Mayors of communities hit by tougher border closure restrictions have pleaded for NSW Premier Gladys Berejiklian to act on their concerns.
Ms Berejiklian has rejected similar overtures to see first hand the impacts of shutting the border, but a fresh invitation was made by Greater Hume Shire mayor Heather Wilton during a forum with NSW Local Government Minister Shelley Hancock on Monday..
Mayors departed the meeting believing Ms Hancock had a better awareness of the impacts of the border closure and now wanted them relayed to the Premier as a matter of urgency.
"I don't think she doubted what we had been saying, but she has now got a greater understanding of the complexities of what is going on," Cr Wilton said.
"We didn't go into the meeting with a siege mentality, but we were measured and calm and want problems resolved.
"We would also like for the Premier to meet us at some point and the minister said she would pass on that invitation."
Federation Council highlighted the issue of 24 workers at one of Corowa's biggest employers, Rivalea, unable to cross the border because they lived in postcode areas outside the border region.
"It is going to critically impact that business," Federation mayor Pat Bourke said.
"When you line all that up with what is happening with abattoirs and people panic buying too much meat it is going to be a disaster.
"We've been able to create a bigger awareness in Sydney as to what is happening down here.
"I don't think it had existed at a ministerial level."
Ms Hancock said she was pleased to bring together the mayors and general managers from 13 councils on or near the border to discuss community impacts from the temporary border closure.
"While the closure of the border is crucial to protecting our communities from the escalating COVID-19 situation in Victoria, we know border communities are at the frontline of protecting our state," she said.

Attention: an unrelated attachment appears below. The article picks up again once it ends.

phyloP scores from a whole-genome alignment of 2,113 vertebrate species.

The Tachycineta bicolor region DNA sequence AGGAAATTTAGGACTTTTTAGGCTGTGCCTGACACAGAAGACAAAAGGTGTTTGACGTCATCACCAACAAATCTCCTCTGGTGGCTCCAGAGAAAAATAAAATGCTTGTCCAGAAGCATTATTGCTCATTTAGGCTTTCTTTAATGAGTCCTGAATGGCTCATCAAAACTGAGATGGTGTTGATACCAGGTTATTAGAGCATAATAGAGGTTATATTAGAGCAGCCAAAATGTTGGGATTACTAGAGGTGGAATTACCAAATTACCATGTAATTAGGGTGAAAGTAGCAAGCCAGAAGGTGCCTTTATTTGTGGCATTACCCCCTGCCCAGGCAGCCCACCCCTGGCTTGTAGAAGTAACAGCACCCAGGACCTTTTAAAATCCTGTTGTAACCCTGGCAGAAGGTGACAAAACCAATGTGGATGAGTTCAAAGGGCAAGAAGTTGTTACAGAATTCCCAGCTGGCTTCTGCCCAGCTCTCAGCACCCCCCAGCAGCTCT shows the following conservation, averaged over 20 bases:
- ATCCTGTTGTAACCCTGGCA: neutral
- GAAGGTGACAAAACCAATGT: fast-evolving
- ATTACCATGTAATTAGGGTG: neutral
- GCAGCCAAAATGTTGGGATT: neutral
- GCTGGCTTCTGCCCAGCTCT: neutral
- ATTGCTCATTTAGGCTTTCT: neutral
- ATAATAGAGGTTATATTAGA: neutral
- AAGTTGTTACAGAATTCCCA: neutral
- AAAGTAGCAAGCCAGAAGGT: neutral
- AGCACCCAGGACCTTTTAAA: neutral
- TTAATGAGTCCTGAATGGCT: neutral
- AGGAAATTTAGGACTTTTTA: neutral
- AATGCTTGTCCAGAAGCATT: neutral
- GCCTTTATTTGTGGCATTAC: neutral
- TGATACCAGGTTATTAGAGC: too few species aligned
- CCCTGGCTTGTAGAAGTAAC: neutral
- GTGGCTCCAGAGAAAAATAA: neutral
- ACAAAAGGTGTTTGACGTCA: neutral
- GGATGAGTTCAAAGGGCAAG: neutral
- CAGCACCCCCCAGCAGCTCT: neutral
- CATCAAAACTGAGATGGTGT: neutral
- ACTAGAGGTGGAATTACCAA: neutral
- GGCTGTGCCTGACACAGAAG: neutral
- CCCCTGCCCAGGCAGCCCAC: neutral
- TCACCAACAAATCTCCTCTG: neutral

"I have heard loud and clear the diverse and complex concerns of mayors about the economic and social impacts on their communities and committed to elevate these issues to Premier Gladys Berejiklian and my cabinet colleagues."
Member for Albury Justin Clancy confirmed a NSW Health senior bureaucrat had also taken part in the meeting.
"It was good to have the minister involved, but equally important was to have someone from the health ministry there because the public health order is a health instrument and they need to be hearing the feedback from the ground also," he said.
"A number of things were brought to the minister's attention she hadn't been previously aware of or conscious of.
"The proof will be in the pudding, but I would like to think there would be some improvements in certain areas."
Albury Council chief executive Frank Zaknich said the minister was "clearly struck" by the extent of the impact of the border restrictions.
"She strongly committed to relaying to the NSW Premier our region's very real concerns around the serious social and economic impacts on our border community and businesses," he said..
"The key issues raised by Albury Council included the clear lack of communication or collaboration by the NSW Government with local government on the regular public health order changes.
"Given a lack of appetite for changing the border restrictions, the minister was advised of the need for financial assistance to border businesses and residents.
"We look forward to a constructive and timely response from the NSW Government to the crucial issues raised on behalf of our community."
Albury-Wodonga hasn't had no fresh coronavirus case for nearly a month.